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The last decade has seen an increase in the incidence of chronic disease in the UK and the trend looks likely to continue. This is partly due to a reduction in communicative diseases, an increase in diabetes, obesity and hypertension and an increase in the average age of the population.The Government's strategy in response to this trend - which has been mirrored by other countries in Europe - is to encourage more patients with chronic diseases to be managed in primary care. It backed up its aspirations with investment in primary care via the Quality and Outcomes Framework (QoF) established as part of the new GP contract in 2004. Castlefields Health Centre is a notable example of a practice which provides structured care for the majority of its patients with chronic disease via primary care clinics.
The QoF system can however have unpredictable effects. A study of Shropshire patients found that whilst an overall in glycaemic control of diabetic patients was achieved, smaller practices were able to deliver certain diabetic care targets better than larger practices.
- Patients attending chronic disease primary care clinics do as well as and for some clinical parameters better than, patients attending specialist hospital clinics. One study found a generalised improvement in the care of diabetic patients after the introduction of QoF. One study compared diabetic patients attending either a hospital clinic or a primary care clinic and found that both cohorts did equally well in terms of cholesterol HbA1c and blood pressure reduction. The primary care cohort lost more weight.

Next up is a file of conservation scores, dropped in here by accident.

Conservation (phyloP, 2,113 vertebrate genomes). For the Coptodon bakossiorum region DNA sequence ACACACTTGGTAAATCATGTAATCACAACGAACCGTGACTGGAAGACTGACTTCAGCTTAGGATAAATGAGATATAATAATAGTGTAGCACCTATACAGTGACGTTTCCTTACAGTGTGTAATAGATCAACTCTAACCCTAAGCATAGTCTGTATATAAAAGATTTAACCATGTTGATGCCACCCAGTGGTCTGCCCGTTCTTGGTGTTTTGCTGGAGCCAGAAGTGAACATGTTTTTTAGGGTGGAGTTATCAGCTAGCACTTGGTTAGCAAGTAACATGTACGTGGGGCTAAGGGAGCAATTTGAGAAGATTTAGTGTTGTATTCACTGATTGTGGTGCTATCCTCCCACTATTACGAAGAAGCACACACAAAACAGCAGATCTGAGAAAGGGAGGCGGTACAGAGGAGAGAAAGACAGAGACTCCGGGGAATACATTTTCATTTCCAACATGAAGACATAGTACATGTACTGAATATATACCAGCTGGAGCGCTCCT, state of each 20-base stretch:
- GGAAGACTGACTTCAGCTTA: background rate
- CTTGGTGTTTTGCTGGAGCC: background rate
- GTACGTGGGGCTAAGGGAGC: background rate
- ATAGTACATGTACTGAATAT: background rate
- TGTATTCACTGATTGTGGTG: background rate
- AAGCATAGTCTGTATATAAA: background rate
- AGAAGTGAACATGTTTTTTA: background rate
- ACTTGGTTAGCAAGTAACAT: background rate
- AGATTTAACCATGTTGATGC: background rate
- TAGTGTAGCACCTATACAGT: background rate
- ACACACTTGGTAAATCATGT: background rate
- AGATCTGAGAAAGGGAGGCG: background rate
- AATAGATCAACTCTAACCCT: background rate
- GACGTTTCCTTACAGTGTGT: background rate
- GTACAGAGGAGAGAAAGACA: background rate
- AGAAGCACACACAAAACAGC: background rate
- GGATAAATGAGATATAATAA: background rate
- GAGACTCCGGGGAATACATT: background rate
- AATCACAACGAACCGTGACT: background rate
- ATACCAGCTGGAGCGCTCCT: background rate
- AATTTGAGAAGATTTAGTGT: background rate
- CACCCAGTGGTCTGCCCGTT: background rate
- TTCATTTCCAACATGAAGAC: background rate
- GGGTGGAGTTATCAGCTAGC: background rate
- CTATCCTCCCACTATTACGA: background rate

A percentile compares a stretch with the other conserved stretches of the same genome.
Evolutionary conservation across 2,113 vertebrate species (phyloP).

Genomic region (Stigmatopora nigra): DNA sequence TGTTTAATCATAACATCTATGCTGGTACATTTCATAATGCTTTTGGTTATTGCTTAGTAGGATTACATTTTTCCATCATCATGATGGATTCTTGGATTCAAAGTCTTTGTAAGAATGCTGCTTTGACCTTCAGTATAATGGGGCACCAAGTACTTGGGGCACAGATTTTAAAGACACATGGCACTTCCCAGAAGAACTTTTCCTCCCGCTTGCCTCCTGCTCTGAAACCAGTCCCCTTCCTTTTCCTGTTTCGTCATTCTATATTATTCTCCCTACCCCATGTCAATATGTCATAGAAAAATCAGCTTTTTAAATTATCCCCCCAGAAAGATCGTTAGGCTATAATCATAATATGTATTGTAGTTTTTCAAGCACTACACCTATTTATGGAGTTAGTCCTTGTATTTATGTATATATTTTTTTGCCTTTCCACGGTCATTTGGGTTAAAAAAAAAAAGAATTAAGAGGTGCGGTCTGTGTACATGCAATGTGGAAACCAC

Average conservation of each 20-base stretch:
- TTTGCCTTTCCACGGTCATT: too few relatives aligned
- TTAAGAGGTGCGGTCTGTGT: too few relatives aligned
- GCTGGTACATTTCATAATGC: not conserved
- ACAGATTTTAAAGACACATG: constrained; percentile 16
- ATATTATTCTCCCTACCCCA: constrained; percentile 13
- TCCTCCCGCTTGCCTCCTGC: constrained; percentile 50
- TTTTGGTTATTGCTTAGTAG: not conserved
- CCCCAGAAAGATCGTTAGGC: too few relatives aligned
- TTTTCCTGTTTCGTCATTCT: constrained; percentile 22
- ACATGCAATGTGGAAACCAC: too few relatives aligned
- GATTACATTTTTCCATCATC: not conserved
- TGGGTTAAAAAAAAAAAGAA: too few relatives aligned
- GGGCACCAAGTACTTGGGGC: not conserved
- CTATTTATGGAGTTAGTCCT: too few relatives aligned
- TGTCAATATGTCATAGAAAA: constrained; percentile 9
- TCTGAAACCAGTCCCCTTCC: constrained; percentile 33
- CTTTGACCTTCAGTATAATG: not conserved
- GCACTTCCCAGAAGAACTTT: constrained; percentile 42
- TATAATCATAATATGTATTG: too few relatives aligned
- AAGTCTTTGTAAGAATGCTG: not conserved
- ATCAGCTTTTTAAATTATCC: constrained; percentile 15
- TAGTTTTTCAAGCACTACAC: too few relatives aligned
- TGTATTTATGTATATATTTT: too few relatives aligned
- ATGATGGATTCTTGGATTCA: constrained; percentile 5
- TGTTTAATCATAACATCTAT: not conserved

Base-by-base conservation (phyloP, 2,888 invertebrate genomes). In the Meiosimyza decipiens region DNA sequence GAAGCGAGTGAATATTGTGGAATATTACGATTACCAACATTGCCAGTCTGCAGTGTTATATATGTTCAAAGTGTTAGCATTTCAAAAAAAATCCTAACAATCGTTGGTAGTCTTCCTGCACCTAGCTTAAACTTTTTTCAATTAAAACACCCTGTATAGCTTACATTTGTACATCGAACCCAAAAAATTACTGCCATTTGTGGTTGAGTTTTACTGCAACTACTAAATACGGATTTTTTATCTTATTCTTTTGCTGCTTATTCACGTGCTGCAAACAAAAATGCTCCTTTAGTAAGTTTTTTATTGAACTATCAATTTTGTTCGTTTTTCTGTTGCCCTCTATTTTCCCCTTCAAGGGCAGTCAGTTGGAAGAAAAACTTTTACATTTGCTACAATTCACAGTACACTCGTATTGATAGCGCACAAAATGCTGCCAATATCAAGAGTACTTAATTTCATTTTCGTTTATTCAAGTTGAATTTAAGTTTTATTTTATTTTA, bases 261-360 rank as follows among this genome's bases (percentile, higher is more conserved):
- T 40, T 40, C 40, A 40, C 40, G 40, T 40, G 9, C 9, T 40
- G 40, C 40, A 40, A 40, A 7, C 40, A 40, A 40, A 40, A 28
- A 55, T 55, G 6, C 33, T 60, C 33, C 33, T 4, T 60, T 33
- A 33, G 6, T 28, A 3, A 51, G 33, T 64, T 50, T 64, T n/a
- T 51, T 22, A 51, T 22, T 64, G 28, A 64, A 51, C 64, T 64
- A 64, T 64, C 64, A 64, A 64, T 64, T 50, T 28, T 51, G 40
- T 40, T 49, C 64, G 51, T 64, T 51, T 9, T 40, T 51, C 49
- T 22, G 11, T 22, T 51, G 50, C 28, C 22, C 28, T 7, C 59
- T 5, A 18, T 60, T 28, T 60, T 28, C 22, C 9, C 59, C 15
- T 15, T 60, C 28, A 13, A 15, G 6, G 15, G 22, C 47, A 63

- One study looking at care provided by 42 general practices found a signficant improvement in clinical outcomes in coronary heart disease, asthma and type 2 diabetes over a 5 year period. Another found that the introduction of QoF has been associated with better and more equitable management of coronary heart disease across ethnic groups and in a narrowing of the gap in standards of care of hypertensive patients in the least and most deprived areas of the UK.
- Nurses working to local or national protocols provide high-quality structured care and this reduces the chance of omissions.
- Primary care clinics are cost-effective compared with most interventions in healthcare. One study of nurse-led coronary heart disease and chronic heart failure patients considered that they delivered a cost-effective service when measured in Quality of Life Years (QALYs).
- The introduction of structured care leads to the institution of disease registers. On a wider scale these can contribute to information about national disease prevalence.
- The reality does not always match the theory and claims regarding benefits may be unrealistic. Primary care can only do so much and one study found that whilst improving the quality of primary care services led to modest reductions in demand for hospital services among older diabetic patients with diabetes, low neighbourhood socioeconomic status was more strongly associated with hospital admission rates.